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Posts Tagged ‘Biggs Darklighter’

Star Wars is, at its heart, a very political story: the corruption and decay of a republic, the rise of an oppressive galactic empire, a rebellion, the struggle for freedom, a brutal civil war, finally concluding with the creation of a new republic.  As the movies are plot and character driven, these series of posts will be a marriage of both, seeking to explore the political motivations of the characters.  The tale itself is currently spread over six movies (or novels), but for the purpose of this assessment, I will only be focusing on the original or classic trilogy.  To make it a little more manageable, this piece shall center only on the first film.  So, let’s get underway.

The very beginning of Episode IV: A New Hope draws us right into the heart of the conflict and it all hinges around the actions of Leia Organa.  She is a strong-willed Senator in the Imperial Government as well as a Princess of the planet Alderaan.  Fed up with the actions of the Empire, she travels into the outer rim of the galaxy to acquire the technical specifications to a new and massive battle station created to instill fear and obedience throughout the universe.  She hopes to discover a weakness in this Death Star in the hopes of destroying it and the eventual dismantling of the Empire itself.  By doing so, she risks her safety, her political career, her life, and even the lives of the people of Alderaan.  Thus there is fundamental question that should be addressed, is she a patriot or a traitor?  That inquiry alone colors your entire outlook of the film.  Does she owe allegiance to her government and whoever may be in charge, or should she support the higher ideals and original spirit of that government?  Obviously, as almost all of the film is shot from the Rebel’s perspective, George Lucas, the creator, strongly pushes you one way.  But back to our story, when captured, she sends out a request for aid, jettisons the plans, and kills a trooper that discovers her location.  Leia disavows all knowledge of the plans and of the Rebellion, even under torture. She remains defiant even with knowledge of her impending death until the entire planet of Alderaan is threatened.  She ends up lying to buy time, but her homeworld is destroyed anyway.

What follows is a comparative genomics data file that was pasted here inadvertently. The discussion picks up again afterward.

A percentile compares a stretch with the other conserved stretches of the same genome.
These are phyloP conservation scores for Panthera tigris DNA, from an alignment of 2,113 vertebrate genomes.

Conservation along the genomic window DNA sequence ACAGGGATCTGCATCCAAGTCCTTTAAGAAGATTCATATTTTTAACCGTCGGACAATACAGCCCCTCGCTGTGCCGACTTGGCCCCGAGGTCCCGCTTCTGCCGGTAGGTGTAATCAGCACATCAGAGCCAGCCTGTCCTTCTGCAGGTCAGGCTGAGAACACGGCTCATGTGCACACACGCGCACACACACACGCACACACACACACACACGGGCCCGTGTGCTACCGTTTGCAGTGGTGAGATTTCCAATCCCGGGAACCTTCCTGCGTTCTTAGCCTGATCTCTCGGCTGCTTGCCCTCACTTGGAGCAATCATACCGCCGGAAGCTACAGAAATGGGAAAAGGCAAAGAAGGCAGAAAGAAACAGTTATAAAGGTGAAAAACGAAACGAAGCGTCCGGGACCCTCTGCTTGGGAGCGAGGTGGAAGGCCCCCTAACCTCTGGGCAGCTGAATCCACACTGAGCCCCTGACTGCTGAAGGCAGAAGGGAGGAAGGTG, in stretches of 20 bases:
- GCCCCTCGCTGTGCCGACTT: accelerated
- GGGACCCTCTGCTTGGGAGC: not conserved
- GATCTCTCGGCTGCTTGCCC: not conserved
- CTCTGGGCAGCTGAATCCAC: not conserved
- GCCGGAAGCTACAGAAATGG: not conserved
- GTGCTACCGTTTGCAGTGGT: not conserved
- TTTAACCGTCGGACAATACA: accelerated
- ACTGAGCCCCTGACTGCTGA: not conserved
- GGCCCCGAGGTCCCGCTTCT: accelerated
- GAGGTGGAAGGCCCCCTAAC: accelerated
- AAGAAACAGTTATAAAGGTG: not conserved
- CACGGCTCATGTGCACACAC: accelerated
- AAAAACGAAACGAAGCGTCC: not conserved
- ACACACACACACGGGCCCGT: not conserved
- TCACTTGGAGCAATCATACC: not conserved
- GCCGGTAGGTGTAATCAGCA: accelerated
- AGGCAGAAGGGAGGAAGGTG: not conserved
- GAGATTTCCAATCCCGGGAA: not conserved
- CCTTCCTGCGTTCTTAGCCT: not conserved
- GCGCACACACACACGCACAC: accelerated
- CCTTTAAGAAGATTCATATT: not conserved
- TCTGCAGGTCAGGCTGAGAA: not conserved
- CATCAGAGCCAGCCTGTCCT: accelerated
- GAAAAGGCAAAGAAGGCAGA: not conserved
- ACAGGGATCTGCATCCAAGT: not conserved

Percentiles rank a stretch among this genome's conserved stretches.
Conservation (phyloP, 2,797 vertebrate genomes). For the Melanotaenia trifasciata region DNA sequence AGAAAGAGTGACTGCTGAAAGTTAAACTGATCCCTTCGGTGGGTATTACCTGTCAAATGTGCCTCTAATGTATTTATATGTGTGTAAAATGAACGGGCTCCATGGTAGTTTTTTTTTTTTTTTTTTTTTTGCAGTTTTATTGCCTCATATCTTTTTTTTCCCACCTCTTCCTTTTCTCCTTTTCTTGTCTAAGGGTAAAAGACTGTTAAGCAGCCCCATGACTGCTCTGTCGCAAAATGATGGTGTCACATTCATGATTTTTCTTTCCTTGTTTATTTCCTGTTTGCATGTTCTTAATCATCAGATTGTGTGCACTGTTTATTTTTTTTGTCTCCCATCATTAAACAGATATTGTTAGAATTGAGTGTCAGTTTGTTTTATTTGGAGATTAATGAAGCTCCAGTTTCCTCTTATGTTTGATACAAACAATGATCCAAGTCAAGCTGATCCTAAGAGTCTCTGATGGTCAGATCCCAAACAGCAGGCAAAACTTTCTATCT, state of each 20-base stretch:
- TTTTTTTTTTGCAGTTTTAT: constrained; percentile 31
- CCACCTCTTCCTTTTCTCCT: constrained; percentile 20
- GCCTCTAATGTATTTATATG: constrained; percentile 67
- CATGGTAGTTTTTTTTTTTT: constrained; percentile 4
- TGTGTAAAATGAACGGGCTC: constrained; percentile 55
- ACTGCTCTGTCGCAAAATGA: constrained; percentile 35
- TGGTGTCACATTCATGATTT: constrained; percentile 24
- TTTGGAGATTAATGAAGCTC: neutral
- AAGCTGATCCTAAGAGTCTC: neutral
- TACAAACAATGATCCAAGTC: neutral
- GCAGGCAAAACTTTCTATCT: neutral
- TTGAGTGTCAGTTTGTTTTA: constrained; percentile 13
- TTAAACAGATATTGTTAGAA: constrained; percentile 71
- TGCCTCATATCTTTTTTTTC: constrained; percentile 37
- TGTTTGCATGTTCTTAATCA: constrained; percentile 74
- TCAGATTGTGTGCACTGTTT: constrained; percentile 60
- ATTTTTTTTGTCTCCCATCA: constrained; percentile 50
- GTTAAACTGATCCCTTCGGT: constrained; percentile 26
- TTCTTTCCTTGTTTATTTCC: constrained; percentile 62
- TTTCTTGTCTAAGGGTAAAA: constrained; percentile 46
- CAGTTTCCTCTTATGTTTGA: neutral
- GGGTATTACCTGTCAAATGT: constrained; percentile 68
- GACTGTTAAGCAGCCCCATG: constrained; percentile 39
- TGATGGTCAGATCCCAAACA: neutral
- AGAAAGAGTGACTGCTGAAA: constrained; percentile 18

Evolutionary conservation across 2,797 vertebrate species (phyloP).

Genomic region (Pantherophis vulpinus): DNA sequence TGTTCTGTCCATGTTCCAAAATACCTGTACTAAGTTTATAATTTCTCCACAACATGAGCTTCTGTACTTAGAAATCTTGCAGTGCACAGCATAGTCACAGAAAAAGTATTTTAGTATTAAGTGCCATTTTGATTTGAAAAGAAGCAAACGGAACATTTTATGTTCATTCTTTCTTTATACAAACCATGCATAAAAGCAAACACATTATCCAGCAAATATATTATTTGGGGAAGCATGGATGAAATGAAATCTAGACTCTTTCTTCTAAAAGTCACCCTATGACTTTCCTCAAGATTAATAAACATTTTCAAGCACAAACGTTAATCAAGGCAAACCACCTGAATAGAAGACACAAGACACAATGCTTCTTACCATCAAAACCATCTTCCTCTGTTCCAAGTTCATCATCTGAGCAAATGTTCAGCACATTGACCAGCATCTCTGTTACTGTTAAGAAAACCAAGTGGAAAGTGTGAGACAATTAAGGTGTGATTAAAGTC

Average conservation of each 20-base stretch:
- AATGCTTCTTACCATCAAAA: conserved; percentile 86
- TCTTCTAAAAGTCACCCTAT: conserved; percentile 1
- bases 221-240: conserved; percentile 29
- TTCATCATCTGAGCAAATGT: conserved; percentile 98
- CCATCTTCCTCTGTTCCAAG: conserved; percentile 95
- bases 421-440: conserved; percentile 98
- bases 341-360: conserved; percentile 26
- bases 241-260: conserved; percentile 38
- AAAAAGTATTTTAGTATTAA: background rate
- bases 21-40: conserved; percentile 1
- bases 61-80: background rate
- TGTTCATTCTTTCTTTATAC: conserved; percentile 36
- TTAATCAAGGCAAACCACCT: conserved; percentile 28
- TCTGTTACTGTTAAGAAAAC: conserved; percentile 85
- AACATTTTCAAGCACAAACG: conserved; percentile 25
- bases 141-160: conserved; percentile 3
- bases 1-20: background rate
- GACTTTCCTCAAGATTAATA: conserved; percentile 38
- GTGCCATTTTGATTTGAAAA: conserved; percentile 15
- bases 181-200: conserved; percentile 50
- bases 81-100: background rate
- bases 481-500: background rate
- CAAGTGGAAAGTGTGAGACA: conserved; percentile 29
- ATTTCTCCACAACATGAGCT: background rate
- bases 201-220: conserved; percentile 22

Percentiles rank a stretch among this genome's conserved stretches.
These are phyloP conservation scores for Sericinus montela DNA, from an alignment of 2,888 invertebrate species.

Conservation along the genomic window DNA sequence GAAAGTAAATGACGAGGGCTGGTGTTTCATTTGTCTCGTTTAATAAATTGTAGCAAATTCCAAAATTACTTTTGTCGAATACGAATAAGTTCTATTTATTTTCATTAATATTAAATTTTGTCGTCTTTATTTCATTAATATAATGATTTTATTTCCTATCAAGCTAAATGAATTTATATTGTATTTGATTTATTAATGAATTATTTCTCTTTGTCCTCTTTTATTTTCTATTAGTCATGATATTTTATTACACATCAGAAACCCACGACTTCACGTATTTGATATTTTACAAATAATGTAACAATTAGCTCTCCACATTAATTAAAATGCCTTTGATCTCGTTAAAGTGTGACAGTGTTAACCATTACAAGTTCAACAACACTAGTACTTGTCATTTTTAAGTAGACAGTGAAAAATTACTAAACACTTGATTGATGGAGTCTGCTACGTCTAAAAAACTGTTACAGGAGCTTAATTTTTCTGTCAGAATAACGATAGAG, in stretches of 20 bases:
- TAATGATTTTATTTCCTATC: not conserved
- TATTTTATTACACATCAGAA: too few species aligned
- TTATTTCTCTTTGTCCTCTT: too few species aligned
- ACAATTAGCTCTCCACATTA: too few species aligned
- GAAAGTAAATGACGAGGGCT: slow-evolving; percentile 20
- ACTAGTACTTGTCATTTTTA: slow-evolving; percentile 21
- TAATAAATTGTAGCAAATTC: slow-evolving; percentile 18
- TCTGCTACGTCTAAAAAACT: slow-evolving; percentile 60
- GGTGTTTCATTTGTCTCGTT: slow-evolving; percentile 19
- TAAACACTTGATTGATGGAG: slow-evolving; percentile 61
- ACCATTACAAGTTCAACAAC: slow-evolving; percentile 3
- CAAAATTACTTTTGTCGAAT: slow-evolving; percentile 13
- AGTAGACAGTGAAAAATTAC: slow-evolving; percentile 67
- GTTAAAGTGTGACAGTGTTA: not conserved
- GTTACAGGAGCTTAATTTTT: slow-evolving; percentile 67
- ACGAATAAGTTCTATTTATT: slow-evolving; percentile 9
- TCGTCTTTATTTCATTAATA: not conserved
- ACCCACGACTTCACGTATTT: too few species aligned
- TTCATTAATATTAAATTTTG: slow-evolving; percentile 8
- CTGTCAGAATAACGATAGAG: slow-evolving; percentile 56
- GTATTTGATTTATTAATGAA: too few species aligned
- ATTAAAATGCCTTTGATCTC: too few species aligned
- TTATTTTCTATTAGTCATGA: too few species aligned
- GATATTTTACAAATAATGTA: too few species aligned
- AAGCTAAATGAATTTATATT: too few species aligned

In this installment, we are not introduced to the Emperor himself.  Instead we only learn about him through other characters.  Similar to Caesar in Imperial Rome and with a name that sounds like one of the seven hills, Emperor Palpatine heads up the galactic government with a Senate of undefined but obviously limited power.  Early on, the Emperor quickly and easily dissolves the body using the excuse of the threat of Rebellion.  With the Republic now completely dismantled, the Governors and the bureaucrats wield the power.  In A New Hope, the Empire is represented by the white armored stormtroopers, Vader, and the highest-ranking Imperial, Grand Moff Tarkin. Tarkin makes his political philosophy, aptly named the Tarkin Doctrine, manifest through his actions.  Taking a page from Machiavelli, the Governor opts to rule through the primary motivation of fear.  Rather than using force directly, he relies on a fear of the use of force to promote his will.  Thus by using the Death Star, the Empire’s new battle station, twice to destroy the planets of Alderaan and Yavin IV (sort of like the use of the atomic bomb on Hiroshima and Nagasaki in World War II), he plans to force other planets to bend to his will without resorting to annihilating them as well.  As Tarkin is killed and the first Death Star is destroyed, we don’t discover if his doctrine is ultimately successful or not, whether the threat of the Death Star would compel other systems to accept Imperial rule without further need of violence.